In the earlier days of network communication vendors used to implement their own networking models to enable network communication. These models were proprietary and meant to enable product functioning only. Data transportation was possible only between devices created by the same manufacturer. There was a need for a product neutral model so that devices manufactured by different vendors can communicate seamlessly with each other. OSI model was developed to and created to propose a common standard for networking or telecommunication networks.
In today’s lesson we will cover in detail about the Open systems interconnection model, its layers and protocols which operate at the network layer in OSI model.
The OSI protocols stack are standards of information exchange and they consist of a set of rules which represent a standard way of making physical connections, cabling, data formats, models for data transmission, error detection and correction etc. These protocols were developed by the International Standard organization (ISO) in 1977.
The OSI protocols operated on seven layers namely – Physical layer, Data link layer, Network layer, Transport layer, Session layer, Presentation layer and Application layer. At each layer data is processed and moved onto the next layer in the hierarchy. The below figure depicts the functioning of each layer and protocols operating at that layer.
7 Network Layer Protocols
Network layer is responsible for communication between systems in a network. This layer is responsible for delivery of packets from source to destination network. Network layer splits data into fragments (called data packets) and sends them and combines once processing is done. Various protocols are used at this layer to route data to its final destination.
We will learn more in detail about these protocols in this section. Network layer provides guaranteed delivery of packets within bounded delay and in a sequenced manner. Few of the commonly used network layer protocols are:
Address Resolution Protocol (ARP)
ARP protocol performs conversion of logical address (IP address) into physical address (MAC address). If a host wants to know the physical address of another host onto the network it sends an ARP query packet with IP address and MAC address of source host and IP address of destination host and broadcasts it over the network. The ARP packet is received by all hosts on the network and the intended recipient recognizes its own IP address and responds back with its physical address.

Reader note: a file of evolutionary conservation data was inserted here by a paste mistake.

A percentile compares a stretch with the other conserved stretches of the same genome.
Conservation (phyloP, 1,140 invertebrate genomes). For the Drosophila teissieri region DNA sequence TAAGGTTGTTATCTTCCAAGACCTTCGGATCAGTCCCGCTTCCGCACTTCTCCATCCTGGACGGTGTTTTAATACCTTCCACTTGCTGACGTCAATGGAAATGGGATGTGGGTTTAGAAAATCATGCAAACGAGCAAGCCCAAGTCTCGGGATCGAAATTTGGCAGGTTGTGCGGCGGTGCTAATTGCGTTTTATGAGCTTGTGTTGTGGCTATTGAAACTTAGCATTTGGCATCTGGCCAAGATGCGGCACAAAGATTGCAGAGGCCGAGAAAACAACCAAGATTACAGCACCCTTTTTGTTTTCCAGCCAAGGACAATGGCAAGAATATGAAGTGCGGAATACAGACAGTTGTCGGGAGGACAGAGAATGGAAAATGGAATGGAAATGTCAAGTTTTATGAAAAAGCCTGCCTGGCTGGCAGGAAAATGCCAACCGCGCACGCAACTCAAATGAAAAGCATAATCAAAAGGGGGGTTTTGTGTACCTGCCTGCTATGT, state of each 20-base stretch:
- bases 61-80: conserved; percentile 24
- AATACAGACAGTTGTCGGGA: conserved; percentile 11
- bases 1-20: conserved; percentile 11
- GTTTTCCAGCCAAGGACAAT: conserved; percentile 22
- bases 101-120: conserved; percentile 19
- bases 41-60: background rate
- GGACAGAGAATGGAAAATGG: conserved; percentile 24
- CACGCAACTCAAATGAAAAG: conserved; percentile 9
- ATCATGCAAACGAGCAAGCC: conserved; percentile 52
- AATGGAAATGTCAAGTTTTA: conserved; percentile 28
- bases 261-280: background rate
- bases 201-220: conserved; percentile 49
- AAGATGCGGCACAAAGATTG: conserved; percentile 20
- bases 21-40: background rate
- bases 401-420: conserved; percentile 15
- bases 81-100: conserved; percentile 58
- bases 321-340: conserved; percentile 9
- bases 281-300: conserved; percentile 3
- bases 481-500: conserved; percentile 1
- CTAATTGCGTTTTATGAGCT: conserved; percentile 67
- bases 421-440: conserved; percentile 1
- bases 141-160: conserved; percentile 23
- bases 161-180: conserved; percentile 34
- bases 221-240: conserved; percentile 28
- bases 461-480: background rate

The host holding this datagram stores the physical address in cache memory and adds it to the datagram header before responding back to the sender. Reverse Address resolution protocol (RARP) works in reverse mode and operates in the same manner except in this case MAC address of host is known but IP address is not known.
Internet Control Message Protocol (ICMP)
ICMP is a network diagnostic and troubleshooting, error reporting protocol. It is part of the IP protocol suite and uses IP as a carrier because the ICMP packet is encapsulated in an IP packet in its construct. It is the best effort-based non reliable protocol. Network feedback is returned to the host using ICMP. ICMP has dozens of error reporting messages. ICMP handles five types of errors related to:
- Destination unreachable
- Source quench
- Time exceeded
- Parameter problems
Internet protocol version 4 is a network layer protocol which addresses and controls information and is used to transport packets in networks. IP and TCP work together to transport packets in a network. Each host is given a 32-bit IP address consisting of network and host ID. The host ID is used to identify a given host on the network whereas network ID is used to identify the network. IP is responsible for packet delivery however TCP puts them in the right order.
It is the latest version 6 of Internet protocol. It was established to address limitations of IPv4 so as to accommodate more levels of addressing with IP address size to 128 bit from 32 bit. It also introduced Anycast addressing and removed the concept of broadcasting. Devices can self-acquire IPv6 address and interact within the subnet. The dynamic host configuration protocol (DHCP) servers no longer rely on auto configuration hence the host can still connect even if DHCP is down or not available. IPv6 gives mobility feature to allow Mobile IPv6 enabled devices to roam without changing their IP address.
Related: IPv4 vs IPv6
Internet Group Message Protocol (IGMP)
IGMP is a multicasting communication protocol which uses resources in an efficient manner to broadcast messages/ data packets. Hosts and routers in vicinity use multicasting communication with IP networks. It can be utilized to stream media, games, web conferencing as multicast supports multiple senders and receivers.
Spanning Tree Protocol (STP)
This protocol monitors the network and eliminates the redundant link. To identify redundant links, it uses spanning tree algorithm (STA) which maintains a topology database which is used to find a redundant link. If a redundant link is found then it is disabled. STP divides LAN into segments with the help of bridge.
Bridge is used to connect two segments so when a message is sent it passes through the bridge to reach its destination. Bridge determines if the packet is for the same segment or different segment and works accordingly. This reduces the chances of network choking.
Border Gateway Protocol (BGP)
BGP is used to exchange routing information for the internet and it is used between ISPs. This protocol can connect any internetwork of an autonomous system using an arbitrary topology. The only requirement is that each autonomous system should have at least one router that is able to run BGP and that router connects to one of the other autonomous BGP routers. BGP runs over TCP.